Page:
Fall Out Boy - Terminal 5 - 5/29/2013
Better Than: Pretending like you don't have a small place in your heart for Fall Out Boy and their contemporaries, or that you don't majorly appreciate 2006's big musical comeback this year.
During the From Under the Cork Tree era, Fall Out Boy had been convinced that they had found the cure to growing older. It's even a lyric in "I Slept With Someone in Fall Out Boy...," the second song in a set last night at Terminal 5 that illustrated a career full of rich and precisely layered sounds, much more diverse than the band has ever been credited for. The song reflects a moment when FOB ruled a scene without much dispute and paved a path for vicious kids just like them to sing about hearts, lies, and friends.
At that time, Wentz, Stump, Hurley, and Trohman had not found the cure. They were fairly far from it. It took a couple more albums, some tabloid fare, a hiatus, and, most importantly, several more years of growing up for the boys to find something better than a cure. They found a way to cope.
With 2013's Save Rock and Roll, the band brought to life the ethics of a near-desperate fervor that frames their style within a tight package of refreshingly modern and subtly catchy hooks and lyrics. The album enveloped a sound the band pushed towards ever since the bug of mainstream success bit them and placed them on a platform much bigger than sweaty Chicago punk clubs. They gained confidence and began embracing their pop sensibilities. In turn, they tapped into the pop world, but were still able to deliver angst-ridden, wallowing lyrics that are hard to write off as "emo" just because of how damn relatable they are.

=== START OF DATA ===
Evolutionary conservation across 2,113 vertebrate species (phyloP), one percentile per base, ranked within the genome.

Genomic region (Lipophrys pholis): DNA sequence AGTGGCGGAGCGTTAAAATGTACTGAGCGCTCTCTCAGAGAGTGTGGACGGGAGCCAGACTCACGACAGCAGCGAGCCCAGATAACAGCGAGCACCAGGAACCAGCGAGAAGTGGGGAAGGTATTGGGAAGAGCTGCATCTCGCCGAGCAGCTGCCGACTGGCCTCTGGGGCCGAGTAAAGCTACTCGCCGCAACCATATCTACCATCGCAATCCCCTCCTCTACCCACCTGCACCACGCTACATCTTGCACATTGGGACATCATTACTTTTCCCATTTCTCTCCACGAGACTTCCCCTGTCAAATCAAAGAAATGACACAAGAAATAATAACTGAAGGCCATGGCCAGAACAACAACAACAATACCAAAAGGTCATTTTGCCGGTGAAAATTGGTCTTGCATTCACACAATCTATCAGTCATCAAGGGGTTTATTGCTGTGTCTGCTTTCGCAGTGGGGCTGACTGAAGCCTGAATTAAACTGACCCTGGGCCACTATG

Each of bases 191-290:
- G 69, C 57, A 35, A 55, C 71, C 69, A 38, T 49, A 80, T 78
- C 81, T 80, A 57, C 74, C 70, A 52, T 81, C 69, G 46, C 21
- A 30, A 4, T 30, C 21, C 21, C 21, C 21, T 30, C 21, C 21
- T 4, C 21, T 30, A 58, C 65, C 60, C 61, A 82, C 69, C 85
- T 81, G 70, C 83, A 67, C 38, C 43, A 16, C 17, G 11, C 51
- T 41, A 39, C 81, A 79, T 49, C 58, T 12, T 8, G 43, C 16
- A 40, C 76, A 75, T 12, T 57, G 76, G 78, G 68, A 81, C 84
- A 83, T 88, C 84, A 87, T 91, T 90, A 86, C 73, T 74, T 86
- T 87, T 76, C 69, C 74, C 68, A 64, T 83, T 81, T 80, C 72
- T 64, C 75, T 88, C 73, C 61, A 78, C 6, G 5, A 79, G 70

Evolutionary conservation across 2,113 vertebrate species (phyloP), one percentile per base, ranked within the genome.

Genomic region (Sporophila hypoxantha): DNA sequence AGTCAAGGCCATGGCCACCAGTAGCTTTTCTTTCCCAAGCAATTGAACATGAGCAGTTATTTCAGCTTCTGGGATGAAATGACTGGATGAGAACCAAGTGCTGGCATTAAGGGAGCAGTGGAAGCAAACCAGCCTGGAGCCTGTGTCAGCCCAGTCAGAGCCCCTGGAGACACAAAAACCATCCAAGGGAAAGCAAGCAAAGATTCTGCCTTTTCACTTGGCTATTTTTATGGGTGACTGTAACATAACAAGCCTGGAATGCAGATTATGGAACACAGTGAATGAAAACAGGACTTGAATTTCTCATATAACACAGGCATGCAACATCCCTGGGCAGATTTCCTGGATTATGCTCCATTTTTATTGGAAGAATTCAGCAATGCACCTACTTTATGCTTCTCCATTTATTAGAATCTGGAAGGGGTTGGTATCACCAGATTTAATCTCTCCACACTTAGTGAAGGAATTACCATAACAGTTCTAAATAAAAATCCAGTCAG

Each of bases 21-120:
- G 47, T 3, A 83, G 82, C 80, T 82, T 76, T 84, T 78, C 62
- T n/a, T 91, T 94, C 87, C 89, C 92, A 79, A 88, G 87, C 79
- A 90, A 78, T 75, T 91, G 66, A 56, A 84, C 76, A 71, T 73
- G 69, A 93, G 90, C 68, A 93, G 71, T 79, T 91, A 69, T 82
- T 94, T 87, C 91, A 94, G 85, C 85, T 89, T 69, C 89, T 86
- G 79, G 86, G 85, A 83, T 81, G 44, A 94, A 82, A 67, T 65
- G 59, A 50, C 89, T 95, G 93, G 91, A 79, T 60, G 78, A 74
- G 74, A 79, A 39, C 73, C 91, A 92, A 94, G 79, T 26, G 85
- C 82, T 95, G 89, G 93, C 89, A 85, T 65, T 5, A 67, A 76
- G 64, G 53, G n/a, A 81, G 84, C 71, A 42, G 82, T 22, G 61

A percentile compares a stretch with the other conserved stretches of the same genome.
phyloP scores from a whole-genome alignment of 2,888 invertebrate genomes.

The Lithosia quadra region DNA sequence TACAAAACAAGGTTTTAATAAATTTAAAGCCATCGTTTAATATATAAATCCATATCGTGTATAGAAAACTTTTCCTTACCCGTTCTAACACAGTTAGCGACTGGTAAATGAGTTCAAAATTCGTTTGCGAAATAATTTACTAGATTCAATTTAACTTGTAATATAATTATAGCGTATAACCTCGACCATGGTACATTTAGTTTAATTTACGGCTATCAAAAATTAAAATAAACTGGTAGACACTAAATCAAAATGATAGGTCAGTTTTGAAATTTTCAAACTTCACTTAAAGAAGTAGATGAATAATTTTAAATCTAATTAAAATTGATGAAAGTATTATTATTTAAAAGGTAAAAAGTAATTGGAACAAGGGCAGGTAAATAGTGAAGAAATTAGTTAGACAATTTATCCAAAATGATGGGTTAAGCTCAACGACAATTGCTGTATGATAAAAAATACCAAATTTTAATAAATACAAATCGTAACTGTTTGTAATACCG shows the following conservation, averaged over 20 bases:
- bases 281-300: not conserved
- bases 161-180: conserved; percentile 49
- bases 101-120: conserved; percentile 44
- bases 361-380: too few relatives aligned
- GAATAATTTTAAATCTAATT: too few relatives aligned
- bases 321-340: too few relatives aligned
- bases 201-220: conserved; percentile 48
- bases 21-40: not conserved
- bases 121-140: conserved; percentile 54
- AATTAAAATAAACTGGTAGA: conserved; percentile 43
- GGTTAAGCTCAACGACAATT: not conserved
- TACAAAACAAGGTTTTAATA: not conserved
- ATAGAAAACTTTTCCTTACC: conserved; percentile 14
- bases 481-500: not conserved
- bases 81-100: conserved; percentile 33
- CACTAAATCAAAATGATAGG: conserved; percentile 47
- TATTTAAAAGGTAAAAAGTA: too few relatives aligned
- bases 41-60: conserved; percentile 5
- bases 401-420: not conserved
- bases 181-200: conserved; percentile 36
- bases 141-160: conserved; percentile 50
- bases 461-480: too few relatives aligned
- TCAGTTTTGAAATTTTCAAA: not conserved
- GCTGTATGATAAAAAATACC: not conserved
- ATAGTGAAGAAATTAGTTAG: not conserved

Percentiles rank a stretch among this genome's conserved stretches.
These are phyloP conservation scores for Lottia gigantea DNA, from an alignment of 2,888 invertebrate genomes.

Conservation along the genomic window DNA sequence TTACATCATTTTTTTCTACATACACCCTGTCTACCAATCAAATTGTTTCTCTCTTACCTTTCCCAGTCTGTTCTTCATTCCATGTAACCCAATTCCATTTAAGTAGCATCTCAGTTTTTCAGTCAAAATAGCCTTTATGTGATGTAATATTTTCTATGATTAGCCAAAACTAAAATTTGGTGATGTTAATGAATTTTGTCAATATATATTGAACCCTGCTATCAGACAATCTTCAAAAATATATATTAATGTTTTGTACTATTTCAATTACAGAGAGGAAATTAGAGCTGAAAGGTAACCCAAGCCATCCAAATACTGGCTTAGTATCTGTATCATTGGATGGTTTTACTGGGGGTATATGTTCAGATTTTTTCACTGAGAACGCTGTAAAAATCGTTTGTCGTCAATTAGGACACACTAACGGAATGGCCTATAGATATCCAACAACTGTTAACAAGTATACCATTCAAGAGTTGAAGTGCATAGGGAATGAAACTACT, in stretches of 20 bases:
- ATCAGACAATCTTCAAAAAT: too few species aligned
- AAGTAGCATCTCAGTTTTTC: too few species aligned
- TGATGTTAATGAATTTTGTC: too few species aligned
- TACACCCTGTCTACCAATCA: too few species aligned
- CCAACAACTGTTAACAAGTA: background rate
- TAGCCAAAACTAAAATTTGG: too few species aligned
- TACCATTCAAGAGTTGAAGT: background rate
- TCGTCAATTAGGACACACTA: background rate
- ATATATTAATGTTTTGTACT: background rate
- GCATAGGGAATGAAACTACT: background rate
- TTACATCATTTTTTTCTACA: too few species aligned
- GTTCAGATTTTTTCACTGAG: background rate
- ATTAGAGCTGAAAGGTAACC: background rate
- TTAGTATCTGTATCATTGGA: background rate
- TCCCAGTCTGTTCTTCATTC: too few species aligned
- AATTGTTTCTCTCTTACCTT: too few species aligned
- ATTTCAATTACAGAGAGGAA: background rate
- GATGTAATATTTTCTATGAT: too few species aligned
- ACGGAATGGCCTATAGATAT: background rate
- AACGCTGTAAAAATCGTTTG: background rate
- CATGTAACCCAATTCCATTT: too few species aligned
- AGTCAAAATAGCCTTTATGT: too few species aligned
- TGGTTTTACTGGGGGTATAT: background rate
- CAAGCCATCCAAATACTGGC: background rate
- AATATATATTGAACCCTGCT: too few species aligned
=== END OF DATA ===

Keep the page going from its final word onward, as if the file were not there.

With the newest release, Fall Out Boy passed a test many never thought they could. They became more than just a band that creates songs perfect for greasy teens in Clandestine Industries t-shirts who quote the lyrics in their Livejournal posts tagged with the moods "angsty" or "melancholy." With similar words in a touched-up sound, the band found a way to not only grow up but create a refreshed space for them in today's scene without disillusioning the believers that never died.
At T5, the boys' performance mirrored that growth. The same desperate fervor they once carried as a badge on their sleeves in both sound and disposition on stage has become merely a comforting aura. Having seen them once before during the Folie à deux era, it was hard not to notice how less frantic their movements were while performing. Some moments, like the double-hand-lick-salute Wentz made famous in the "Sugar, We're Goin Down" music video (which had also repeatedly grossed out my grandma whenever I would play the video on our TV) felt like mere muscle memory and a brief nod to the past. They're older now. They don't need to be a frantic energy moving the audience because their name and songs alone do all the work for them. The fans stuck around, and that should and seemed to be enough security for Fall Out Boy.